Laban realized that this new contract was going to cost him more, but he still was interested in Jacob since he was aware of Jacob's worth to him. Laban asked, "shall I give thee?" Jacob gave his father-in-law a very generous offer. Jacob would receive any lambs born in the future that were speckled, spotted, or black, and any kids that were spotted or speckled. All the others would go to Laban. To better understand this, we must remember that in the Near East such colors were rare. Sheep are usually white and goats are usually black or dark brown. The exceptions to this rule are not numerous.
Jacob even offered to go through the flocks that very day and remove any speckled, spotted, or black sheep and any spotted and speckled goats. With these removed, the chances of these rare colored lambs and kids would be further dimished. Jacob, knowing Laban's suspicious nature, would have a means of defending what was rightly his and could not be falsely accused of stealing Laban's flocks. This was actually even more of a concession to Laban, for if in the second generation Jacob's black sheep should bear white lambs, these apparently would go back to Laban.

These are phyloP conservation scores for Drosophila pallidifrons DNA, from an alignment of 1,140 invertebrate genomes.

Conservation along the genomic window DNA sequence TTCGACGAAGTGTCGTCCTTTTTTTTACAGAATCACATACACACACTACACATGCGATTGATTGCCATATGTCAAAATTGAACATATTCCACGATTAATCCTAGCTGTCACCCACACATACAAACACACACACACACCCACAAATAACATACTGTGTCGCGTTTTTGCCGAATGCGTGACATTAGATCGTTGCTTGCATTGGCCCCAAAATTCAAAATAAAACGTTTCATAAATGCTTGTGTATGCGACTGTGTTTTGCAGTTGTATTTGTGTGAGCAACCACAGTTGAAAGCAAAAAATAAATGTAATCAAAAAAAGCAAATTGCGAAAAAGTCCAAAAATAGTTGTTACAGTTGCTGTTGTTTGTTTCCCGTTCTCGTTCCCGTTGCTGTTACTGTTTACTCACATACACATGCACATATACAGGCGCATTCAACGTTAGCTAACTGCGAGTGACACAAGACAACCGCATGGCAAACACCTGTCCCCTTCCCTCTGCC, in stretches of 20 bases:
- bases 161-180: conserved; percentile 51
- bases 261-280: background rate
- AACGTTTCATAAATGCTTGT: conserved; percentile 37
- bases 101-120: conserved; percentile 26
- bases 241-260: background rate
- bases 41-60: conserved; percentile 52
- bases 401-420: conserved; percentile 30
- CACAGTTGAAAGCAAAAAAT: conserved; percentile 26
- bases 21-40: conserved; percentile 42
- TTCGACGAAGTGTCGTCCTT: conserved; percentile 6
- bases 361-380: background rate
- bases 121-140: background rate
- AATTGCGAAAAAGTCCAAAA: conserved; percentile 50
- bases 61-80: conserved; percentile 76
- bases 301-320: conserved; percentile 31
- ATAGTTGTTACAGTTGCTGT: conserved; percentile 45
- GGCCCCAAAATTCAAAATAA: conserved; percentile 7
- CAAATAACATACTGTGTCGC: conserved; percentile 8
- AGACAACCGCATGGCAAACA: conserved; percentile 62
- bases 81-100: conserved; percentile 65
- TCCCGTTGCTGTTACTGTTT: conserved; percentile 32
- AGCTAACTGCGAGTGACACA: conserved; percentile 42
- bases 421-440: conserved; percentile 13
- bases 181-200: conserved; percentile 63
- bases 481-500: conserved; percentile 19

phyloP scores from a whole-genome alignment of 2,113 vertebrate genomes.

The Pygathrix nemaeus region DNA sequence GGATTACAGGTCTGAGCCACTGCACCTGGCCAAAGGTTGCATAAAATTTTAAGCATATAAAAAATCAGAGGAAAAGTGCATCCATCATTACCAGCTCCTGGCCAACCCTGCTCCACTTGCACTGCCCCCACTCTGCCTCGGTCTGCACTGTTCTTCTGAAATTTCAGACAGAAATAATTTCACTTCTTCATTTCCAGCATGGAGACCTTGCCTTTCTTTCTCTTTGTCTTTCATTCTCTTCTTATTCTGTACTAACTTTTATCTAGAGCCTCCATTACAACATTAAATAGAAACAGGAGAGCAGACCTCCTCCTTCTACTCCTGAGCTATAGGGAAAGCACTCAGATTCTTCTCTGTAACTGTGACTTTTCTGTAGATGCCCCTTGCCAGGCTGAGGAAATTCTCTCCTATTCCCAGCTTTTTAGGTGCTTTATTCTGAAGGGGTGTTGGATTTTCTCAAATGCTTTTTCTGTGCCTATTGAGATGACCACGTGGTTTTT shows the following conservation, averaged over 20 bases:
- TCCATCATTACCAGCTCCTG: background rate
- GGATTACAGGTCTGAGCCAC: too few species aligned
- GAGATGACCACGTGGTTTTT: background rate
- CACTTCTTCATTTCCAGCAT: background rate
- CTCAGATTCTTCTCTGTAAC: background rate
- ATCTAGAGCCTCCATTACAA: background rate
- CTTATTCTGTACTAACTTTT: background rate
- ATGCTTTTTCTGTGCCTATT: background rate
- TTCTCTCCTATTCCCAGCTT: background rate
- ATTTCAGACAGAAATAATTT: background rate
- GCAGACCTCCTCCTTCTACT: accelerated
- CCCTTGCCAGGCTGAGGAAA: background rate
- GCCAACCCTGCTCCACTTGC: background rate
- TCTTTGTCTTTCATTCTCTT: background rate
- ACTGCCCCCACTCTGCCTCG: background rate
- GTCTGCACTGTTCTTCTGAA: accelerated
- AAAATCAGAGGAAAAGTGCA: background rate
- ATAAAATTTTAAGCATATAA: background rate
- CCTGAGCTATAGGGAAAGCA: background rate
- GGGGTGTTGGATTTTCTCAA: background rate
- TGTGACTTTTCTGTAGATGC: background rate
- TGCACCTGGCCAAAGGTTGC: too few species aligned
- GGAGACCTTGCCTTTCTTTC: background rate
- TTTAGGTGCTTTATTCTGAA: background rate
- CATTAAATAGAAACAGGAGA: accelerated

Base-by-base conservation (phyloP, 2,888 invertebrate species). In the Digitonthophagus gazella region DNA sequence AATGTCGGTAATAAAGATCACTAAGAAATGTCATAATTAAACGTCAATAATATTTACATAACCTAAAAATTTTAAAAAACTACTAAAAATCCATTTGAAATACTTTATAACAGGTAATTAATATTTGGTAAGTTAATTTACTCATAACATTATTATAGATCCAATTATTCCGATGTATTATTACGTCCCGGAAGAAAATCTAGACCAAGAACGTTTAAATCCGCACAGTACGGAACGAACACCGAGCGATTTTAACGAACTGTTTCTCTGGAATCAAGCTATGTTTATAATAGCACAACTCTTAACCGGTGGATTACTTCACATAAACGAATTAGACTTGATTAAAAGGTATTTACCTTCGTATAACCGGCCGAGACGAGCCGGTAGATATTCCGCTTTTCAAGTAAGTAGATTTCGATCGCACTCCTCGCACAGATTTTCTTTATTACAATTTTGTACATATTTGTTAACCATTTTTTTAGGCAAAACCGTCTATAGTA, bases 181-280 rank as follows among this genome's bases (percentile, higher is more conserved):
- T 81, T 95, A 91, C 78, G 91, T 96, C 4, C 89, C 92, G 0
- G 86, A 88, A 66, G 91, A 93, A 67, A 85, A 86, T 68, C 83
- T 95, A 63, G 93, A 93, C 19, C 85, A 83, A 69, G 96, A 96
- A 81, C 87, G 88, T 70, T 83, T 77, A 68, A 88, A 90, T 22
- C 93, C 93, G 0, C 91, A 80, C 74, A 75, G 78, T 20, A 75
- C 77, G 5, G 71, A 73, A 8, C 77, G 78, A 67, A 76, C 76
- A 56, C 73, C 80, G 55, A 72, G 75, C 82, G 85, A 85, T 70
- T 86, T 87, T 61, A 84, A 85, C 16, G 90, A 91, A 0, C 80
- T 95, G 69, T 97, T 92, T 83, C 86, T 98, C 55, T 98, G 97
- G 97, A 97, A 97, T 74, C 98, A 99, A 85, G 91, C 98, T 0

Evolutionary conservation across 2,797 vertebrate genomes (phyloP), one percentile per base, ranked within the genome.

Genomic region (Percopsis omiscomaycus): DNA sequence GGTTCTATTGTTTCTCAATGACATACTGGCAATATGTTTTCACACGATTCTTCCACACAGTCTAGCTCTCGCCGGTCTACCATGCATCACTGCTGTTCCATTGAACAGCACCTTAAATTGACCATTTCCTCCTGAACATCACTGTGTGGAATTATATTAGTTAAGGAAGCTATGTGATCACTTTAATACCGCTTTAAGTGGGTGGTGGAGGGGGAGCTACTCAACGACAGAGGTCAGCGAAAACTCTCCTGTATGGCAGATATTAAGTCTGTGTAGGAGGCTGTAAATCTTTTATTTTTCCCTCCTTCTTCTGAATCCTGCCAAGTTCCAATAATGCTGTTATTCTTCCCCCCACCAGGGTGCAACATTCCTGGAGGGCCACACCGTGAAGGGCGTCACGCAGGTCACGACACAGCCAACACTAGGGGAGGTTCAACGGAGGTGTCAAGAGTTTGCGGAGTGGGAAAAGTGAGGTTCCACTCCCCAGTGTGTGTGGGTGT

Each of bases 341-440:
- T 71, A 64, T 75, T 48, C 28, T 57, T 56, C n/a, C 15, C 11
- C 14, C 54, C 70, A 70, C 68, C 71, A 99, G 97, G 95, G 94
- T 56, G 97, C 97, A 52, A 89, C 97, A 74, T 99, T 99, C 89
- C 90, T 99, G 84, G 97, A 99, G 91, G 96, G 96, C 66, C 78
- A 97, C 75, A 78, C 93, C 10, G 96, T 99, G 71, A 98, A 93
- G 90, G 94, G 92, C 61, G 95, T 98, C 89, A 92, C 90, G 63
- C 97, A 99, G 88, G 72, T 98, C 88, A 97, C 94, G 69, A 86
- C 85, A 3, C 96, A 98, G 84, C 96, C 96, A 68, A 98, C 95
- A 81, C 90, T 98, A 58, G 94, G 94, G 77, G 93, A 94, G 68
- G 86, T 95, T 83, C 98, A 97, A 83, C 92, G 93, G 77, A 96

If Jacob had set up the terms of the contract as an act of faith in God (who at Bethel had promised to bless him), he soon began to try to manipulate the situation to his benefit. Jacob had a three-point program. First, he took twigs which he partially peeled so that there might be a contrast between the dark bark and the white underwood and set these at the watering troughs. He did this so that the flocks coming to drink might see them, and, breeding before the troughs, might have the spotted pattern stamped upon the unborn.
Second, Jacob put the striped and spotted sheep, that were now born, at the end of his flock, which was ahead of Laban's flock so that Laban's herd received another impression of stripes and spots.
Third, Jacob put the sticks by the watering troughs only when the ewes were stronger and were producing stronger lambs. Thus Jacob's flocks were increased by stronger lambs and kids, while Laban's were increased with weaker ones.
It is here that the serious Bible student faces some perplexing problems. First, Jacob says that Laban changed his wages ten times (31:7). The text only gives three. However, in the last six-year period Laban evidently made changes in the sheep-goat contract which are not mentioned in the Bible (but implied in 31:8).